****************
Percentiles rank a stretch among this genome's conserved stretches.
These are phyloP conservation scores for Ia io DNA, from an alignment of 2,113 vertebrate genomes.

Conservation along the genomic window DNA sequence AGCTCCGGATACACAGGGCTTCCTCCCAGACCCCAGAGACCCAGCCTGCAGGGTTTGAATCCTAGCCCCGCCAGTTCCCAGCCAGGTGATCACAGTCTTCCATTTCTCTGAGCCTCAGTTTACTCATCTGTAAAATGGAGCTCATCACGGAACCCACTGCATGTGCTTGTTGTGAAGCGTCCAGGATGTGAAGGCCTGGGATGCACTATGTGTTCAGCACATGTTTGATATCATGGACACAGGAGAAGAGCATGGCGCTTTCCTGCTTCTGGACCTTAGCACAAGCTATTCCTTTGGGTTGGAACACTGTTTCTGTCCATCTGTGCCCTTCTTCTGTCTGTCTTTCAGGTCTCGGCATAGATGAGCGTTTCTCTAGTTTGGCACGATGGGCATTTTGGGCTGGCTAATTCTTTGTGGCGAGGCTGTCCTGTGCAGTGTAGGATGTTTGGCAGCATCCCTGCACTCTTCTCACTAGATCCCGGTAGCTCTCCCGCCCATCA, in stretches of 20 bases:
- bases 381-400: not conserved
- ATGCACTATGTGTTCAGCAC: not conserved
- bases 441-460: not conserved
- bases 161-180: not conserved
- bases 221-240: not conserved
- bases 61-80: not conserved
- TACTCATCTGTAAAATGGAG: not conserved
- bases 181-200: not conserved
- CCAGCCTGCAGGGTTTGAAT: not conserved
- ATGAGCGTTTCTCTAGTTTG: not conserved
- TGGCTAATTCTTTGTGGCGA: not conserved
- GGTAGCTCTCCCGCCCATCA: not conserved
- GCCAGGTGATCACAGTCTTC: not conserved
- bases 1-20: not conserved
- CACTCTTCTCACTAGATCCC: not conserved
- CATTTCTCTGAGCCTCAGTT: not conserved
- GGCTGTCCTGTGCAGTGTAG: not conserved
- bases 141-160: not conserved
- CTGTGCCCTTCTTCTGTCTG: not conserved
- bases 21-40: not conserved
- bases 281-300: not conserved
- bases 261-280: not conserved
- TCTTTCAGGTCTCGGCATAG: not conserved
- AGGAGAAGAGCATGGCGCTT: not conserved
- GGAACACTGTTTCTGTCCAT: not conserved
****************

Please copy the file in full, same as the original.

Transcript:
Percentiles rank a stretch among this genome's conserved stretches.
These are phyloP conservation scores for Ia io DNA, from an alignment of 2,113 vertebrate genomes.

Conservation along the genomic window DNA sequence AGCTCCGGATACACAGGGCTTCCTCCCAGACCCCAGAGACCCAGCCTGCAGGGTTTGAATCCTAGCCCCGCCAGTTCCCAGCCAGGTGATCACAGTCTTCCATTTCTCTGAGCCTCAGTTTACTCATCTGTAAAATGGAGCTCATCACGGAACCCACTGCATGTGCTTGTTGTGAAGCGTCCAGGATGTGAAGGCCTGGGATGCACTATGTGTTCAGCACATGTTTGATATCATGGACACAGGAGAAGAGCATGGCGCTTTCCTGCTTCTGGACCTTAGCACAAGCTATTCCTTTGGGTTGGAACACTGTTTCTGTCCATCTGTGCCCTTCTTCTGTCTGTCTTTCAGGTCTCGGCATAGATGAGCGTTTCTCTAGTTTGGCACGATGGGCATTTTGGGCTGGCTAATTCTTTGTGGCGAGGCTGTCCTGTGCAGTGTAGGATGTTTGGCAGCATCCCTGCACTCTTCTCACTAGATCCCGGTAGCTCTCCCGCCCATCA, in stretches of 20 bases:
- bases 381-400: not conserved
- ATGCACTATGTGTTCAGCAC: not conserved
- bases 441-460: not conserved
- bases 161-180: not conserved
- bases 221-240: not conserved
- bases 61-80: not conserved
- TACTCATCTGTAAAATGGAG: not conserved
- bases 181-200: not conserved
- CCAGCCTGCAGGGTTTGAAT: not conserved
- ATGAGCGTTTCTCTAGTTTG: not conserved
- TGGCTAATTCTTTGTGGCGA: not conserved
- GGTAGCTCTCCCGCCCATCA: not conserved
- GCCAGGTGATCACAGTCTTC: not conserved
- bases 1-20: not conserved
- CACTCTTCTCACTAGATCCC: not conserved
- CATTTCTCTGAGCCTCAGTT: not conserved
- GGCTGTCCTGTGCAGTGTAG: not conserved
- bases 141-160: not conserved
- CTGTGCCCTTCTTCTGTCTG: not conserved
- bases 21-40: not conserved
- bases 281-300: not conserved
- bases 261-280: not conserved
- TCTTTCAGGTCTCGGCATAG: not conserved
- AGGAGAAGAGCATGGCGCTT: not conserved
- GGAACACTGTTTCTGTCCAT: not conserved